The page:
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and benefit to mankind. What is the privilege and nobility of our nature but its persistency, through its power to attach itself to what is permanent?
Society also has its duties in reference to this class, and must behold them with what charity it can. Possibly some benefit may yet accrue from them to the state. In our Mechanics' Fair, there must be not only bridges, ploughs, carpenters' planes, and baking troughs, but also some few finer instruments, — rain-gauges, thermometers, and telescopes; and in society, besides farmers, sailors, and weavers, there must be a few persons of purer fire kept specially as gauges and meters of character; persons of a fine, detecting instinct, who note the smallest accumulations of wit and feeling in the bystander. Perhaps too there might be room for the exciters and monitors ; collectors of the heavenly spark, with power to convey the electricity to others. Or, as the storm-tossed vessel at sea speaks the frigate or line packet' to learn its longitude, so it may not be without its advantage that we should now and then encounter rare and gifted men, to compare the points of our spiritual compass, and verify our bearings from superior chronometers.'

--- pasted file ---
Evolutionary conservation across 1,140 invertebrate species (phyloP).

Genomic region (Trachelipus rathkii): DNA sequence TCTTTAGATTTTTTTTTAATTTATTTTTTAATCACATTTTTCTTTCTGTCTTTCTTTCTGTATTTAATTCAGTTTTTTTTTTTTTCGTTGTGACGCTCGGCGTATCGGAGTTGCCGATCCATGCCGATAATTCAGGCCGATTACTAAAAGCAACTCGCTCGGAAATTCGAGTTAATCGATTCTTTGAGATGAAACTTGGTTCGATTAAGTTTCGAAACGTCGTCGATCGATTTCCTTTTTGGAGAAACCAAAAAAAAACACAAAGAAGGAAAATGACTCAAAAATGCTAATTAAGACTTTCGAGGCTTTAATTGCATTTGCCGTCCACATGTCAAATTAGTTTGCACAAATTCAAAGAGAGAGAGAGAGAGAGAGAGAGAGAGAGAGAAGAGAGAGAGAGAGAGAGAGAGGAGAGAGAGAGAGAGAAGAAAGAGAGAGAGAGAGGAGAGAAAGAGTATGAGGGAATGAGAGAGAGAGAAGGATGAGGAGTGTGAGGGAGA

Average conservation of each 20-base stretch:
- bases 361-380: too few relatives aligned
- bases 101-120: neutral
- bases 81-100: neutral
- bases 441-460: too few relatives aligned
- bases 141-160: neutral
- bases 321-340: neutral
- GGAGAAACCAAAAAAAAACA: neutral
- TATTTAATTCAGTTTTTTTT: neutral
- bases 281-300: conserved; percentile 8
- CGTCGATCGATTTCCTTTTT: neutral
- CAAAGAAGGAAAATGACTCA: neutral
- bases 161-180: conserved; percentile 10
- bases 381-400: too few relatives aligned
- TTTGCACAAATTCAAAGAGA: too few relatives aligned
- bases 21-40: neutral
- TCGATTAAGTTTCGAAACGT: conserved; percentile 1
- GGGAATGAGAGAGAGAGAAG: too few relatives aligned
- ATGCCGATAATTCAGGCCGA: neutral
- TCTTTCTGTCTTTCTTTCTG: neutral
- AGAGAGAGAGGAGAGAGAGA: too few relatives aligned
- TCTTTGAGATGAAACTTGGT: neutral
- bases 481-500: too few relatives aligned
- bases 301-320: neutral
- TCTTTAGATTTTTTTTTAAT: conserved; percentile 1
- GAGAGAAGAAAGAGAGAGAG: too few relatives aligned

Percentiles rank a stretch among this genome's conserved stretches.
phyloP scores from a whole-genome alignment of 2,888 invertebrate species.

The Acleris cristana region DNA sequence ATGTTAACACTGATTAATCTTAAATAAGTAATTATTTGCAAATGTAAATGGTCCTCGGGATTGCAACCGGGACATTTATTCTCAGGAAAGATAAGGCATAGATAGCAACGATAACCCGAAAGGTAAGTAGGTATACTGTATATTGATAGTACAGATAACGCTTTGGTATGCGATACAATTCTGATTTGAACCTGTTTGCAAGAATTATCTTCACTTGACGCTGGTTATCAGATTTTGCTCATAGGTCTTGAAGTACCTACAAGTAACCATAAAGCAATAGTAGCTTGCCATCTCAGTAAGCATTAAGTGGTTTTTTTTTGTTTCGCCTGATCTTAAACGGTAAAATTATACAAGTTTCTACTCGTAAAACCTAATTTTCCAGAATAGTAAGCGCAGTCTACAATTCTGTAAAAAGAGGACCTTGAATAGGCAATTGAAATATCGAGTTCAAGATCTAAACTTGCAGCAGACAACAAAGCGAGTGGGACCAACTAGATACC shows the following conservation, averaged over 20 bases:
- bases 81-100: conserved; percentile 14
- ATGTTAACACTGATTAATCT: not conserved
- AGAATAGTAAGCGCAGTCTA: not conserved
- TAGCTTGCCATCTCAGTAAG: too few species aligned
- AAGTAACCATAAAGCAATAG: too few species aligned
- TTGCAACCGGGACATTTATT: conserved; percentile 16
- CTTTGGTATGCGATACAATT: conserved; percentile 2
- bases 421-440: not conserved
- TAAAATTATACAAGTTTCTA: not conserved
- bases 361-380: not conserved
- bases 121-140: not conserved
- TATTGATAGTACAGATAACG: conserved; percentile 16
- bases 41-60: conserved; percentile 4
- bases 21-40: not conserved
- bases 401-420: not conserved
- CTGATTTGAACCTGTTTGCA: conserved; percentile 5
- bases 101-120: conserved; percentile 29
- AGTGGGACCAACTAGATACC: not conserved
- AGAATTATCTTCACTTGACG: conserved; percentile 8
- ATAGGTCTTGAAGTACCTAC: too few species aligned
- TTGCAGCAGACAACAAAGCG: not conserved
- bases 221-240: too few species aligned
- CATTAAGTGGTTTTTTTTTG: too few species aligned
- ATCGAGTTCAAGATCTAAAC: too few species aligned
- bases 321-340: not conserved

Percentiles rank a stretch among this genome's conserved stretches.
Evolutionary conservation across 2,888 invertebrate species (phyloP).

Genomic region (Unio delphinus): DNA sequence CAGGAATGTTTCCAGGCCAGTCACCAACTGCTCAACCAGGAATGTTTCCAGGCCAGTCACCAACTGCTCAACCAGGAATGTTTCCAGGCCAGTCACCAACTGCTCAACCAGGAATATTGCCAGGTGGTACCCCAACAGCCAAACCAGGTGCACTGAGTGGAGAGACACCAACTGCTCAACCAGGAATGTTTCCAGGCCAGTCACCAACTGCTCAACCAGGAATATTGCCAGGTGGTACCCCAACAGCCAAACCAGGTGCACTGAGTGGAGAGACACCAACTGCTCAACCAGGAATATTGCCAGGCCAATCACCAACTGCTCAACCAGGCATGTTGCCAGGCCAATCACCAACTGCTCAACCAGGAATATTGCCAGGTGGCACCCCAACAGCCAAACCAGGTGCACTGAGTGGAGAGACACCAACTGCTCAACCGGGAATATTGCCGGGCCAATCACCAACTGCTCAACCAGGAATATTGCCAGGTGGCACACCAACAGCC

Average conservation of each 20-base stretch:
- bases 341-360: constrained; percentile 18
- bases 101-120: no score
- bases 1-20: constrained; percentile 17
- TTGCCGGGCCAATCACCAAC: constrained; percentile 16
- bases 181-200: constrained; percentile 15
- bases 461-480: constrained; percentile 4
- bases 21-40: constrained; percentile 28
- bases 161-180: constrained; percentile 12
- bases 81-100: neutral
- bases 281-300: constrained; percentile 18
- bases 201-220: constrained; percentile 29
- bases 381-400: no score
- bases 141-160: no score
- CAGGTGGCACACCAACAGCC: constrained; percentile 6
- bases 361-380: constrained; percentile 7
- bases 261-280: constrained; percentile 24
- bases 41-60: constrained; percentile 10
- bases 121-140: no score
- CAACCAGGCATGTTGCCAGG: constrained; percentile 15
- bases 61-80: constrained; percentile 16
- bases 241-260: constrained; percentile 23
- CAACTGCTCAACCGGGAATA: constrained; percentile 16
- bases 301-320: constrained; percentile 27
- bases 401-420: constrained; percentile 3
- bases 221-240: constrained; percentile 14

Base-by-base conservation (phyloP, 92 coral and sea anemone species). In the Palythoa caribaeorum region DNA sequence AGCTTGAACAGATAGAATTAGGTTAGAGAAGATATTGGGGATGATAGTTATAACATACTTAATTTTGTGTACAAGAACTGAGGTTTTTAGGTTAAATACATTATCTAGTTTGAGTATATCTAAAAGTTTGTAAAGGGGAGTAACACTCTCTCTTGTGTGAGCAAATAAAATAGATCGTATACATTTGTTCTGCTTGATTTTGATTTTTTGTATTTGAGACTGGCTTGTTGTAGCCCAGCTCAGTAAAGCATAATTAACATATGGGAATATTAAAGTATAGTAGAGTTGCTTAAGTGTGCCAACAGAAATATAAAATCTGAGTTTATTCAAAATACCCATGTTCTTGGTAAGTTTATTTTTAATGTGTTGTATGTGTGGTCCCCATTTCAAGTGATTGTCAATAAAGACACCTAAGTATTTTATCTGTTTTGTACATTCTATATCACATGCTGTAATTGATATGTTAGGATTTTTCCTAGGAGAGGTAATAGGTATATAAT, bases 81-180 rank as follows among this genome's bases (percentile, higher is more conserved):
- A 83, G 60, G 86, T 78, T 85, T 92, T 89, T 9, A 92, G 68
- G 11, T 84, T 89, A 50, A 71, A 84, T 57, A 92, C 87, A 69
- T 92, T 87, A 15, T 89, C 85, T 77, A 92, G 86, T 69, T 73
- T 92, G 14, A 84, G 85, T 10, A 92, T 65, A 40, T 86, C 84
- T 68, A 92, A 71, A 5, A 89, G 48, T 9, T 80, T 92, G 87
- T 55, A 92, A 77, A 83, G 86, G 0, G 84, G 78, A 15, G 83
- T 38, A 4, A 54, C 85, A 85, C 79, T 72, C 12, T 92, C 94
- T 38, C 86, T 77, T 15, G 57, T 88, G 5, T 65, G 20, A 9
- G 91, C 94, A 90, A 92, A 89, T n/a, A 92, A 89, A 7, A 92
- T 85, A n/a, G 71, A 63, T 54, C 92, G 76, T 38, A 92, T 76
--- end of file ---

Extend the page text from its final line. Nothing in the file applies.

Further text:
Amidst the downward tendency and proneness of things, when every voice is raised for a new road or another statute or a subscription of stock; for an improvement in dress, or in dentistry; for a new house or a larger business; for a political party, or the division of an estate ;
— will you not tolerate one or two solitary voices in the land, speaking for thoughts and principles not marketable or perishable? Soon these improvements and mechanical inventions will be superseded; these modes of living lost out of memory; these cities rotted, ruined by war, by new inventions, by new seats of trade, or the geologic changes:— all gone, like the shells which sprinkle the sea-beach with a white colony to-day, forever renewed to be forever destroyed. But the thoughts which these few hermits strove to proclaim by silence as well as by speech, not only by what they did, but by what they forbore to do, shall abide in beauty and strength, to reorganize themselves in nature, to invest themselves anew in other, perhaps higher endowed and happier mixed clay than ours, in fuller union with the surrounding system.'
THE YOUNG AMERICAN
A LECTURE READ BEFORE THE MERCANTILE LIBRARY ASSOCIATION, BOSTON,
FEBRUARY 7, 1844.